Our social activities during the early part of the century were varied, of course, mostly man-made so to speak. We did not have to travel so far to have a good time, unless we made a night of it, as I did the first night I came to Madras for a dance in Feb. 1904. I came over from Hay Creek in a spring wagon and team; there was no open road, just a trail with thirteen gates. I know, because I opened them both ways.
We were all night and the dance was held in the second story of the J.P. Hahn Hotel that was not completed. The next morning we wanted breakfast before returning home, so went down to Tom Meloy’s place and Mrs. Meloy fixed up the following: coffee that would hold up an egg, sour biscuits that were really sour, cold side pork and cold potatoes, with butter that had seen better days. But I guess we did not complain. I think we paid 35 cents for the experience.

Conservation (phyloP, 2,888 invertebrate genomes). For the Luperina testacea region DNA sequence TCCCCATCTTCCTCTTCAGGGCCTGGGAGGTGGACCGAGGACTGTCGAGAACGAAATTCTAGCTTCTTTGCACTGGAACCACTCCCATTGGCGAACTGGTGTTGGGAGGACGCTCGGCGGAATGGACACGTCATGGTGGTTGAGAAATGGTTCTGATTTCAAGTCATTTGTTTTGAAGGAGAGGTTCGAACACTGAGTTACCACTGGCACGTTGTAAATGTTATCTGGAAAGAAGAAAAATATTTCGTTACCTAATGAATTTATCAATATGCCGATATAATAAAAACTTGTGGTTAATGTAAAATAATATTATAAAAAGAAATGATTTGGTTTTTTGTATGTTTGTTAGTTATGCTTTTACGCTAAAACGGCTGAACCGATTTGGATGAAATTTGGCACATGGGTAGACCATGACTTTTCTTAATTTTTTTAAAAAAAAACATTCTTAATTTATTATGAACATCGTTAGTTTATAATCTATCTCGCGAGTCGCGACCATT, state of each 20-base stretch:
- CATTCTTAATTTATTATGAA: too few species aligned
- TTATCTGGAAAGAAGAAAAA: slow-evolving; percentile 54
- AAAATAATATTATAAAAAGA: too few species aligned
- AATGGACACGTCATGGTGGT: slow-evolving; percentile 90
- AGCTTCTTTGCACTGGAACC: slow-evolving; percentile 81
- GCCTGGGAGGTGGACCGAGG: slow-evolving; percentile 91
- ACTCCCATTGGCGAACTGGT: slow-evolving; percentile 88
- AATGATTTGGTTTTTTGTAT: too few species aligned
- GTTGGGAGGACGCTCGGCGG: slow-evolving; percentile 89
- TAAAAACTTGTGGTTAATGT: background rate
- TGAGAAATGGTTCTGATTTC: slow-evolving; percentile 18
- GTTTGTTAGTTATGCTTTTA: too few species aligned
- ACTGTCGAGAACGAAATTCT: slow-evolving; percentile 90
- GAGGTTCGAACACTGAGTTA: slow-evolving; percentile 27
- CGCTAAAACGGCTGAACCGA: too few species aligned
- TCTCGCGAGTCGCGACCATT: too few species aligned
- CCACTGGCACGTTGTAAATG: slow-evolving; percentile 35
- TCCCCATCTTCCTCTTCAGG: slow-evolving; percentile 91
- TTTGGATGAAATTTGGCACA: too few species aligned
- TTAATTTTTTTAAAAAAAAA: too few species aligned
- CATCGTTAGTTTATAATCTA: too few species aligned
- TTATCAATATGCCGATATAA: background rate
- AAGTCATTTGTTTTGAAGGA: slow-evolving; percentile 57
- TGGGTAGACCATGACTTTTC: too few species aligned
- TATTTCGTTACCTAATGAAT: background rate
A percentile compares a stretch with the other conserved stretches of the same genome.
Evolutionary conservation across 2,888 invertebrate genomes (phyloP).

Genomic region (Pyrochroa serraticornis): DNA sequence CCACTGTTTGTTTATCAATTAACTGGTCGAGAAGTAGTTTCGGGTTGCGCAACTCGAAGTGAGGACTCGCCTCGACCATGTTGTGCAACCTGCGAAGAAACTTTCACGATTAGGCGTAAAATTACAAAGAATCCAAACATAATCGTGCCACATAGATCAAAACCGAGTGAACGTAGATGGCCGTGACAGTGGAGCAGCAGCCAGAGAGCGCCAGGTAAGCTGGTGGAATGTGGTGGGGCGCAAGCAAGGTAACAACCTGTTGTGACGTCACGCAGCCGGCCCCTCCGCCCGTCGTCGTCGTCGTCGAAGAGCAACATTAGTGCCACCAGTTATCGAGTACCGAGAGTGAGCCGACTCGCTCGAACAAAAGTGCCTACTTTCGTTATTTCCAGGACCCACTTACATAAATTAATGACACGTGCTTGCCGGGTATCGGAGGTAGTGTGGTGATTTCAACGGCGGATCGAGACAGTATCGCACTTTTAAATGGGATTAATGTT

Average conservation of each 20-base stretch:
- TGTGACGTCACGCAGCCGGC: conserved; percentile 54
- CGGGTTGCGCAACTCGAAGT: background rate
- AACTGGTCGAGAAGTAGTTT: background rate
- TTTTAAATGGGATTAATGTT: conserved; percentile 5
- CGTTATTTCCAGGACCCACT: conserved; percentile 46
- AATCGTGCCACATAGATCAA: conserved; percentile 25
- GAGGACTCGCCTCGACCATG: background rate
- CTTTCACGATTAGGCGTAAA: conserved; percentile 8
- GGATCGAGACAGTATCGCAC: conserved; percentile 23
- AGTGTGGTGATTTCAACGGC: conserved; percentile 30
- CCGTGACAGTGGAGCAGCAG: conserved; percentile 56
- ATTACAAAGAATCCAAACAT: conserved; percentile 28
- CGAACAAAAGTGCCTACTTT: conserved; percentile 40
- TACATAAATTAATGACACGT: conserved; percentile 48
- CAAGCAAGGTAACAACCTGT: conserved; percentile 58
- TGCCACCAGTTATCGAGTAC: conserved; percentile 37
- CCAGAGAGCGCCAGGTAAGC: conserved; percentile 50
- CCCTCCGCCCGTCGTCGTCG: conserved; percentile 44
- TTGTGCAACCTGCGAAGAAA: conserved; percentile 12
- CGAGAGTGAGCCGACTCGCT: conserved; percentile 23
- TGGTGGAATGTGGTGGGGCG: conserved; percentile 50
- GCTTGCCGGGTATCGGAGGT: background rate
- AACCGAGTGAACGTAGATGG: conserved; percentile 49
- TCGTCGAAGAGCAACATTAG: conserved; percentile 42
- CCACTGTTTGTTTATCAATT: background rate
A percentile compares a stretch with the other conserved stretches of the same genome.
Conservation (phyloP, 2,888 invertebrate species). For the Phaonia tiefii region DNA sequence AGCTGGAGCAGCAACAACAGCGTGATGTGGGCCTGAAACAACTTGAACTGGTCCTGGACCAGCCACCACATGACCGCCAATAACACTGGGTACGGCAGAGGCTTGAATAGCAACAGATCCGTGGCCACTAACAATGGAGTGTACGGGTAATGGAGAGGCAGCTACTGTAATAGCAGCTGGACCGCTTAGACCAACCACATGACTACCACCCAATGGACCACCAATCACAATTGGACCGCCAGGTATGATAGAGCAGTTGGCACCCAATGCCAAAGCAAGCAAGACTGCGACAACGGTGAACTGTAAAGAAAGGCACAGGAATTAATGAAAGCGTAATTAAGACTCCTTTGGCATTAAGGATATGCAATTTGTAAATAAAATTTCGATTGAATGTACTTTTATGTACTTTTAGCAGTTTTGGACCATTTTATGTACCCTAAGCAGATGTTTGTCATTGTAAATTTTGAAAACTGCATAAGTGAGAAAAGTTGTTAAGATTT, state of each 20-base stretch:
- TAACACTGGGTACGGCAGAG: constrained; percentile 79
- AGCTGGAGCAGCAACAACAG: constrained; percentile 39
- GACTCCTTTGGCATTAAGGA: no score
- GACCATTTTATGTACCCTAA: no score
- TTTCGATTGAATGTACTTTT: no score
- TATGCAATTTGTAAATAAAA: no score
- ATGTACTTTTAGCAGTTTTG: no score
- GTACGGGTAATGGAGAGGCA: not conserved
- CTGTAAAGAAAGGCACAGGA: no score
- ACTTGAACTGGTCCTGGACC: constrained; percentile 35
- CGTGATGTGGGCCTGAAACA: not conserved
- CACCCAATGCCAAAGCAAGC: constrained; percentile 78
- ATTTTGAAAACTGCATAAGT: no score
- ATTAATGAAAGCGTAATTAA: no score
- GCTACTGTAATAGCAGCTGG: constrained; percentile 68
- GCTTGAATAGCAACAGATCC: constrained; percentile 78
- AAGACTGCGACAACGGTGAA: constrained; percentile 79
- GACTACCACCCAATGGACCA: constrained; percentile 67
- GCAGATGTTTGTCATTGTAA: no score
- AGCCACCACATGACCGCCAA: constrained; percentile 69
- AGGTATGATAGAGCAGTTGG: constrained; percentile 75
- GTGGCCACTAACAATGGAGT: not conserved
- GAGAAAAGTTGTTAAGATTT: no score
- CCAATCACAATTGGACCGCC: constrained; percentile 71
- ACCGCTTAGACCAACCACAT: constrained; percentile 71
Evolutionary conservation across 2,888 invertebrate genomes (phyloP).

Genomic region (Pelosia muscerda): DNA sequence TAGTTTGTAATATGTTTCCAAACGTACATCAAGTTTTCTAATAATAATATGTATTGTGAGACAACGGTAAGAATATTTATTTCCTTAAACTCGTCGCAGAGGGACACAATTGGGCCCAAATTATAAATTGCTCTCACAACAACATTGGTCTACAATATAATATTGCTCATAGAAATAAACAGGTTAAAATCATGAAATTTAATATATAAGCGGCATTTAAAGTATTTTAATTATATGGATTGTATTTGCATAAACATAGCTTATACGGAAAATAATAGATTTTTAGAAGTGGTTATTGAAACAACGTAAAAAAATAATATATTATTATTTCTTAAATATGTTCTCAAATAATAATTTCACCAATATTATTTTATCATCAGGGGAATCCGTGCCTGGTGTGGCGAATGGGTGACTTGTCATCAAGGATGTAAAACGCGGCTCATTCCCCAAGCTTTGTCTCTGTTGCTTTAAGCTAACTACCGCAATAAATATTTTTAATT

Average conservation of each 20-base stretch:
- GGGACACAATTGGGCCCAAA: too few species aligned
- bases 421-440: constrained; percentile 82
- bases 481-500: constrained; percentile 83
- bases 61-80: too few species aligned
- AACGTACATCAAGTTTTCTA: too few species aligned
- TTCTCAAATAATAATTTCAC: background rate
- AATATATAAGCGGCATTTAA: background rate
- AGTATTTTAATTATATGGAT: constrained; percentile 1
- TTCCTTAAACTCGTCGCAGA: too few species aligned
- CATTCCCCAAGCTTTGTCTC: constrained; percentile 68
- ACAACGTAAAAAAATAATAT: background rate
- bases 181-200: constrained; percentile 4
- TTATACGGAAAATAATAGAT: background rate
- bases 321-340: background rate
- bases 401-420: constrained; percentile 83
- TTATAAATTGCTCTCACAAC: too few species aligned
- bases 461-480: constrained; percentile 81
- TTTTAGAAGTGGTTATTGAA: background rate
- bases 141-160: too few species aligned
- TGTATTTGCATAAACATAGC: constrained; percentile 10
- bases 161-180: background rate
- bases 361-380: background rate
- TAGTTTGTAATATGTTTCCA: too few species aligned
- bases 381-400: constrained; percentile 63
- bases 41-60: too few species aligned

Dances, pie socials, literary societies, spelling bees, as well as church activities were the principal amusements. Later on came the first picture show, in 1910 . . . .
–Howard Turner, “Madras”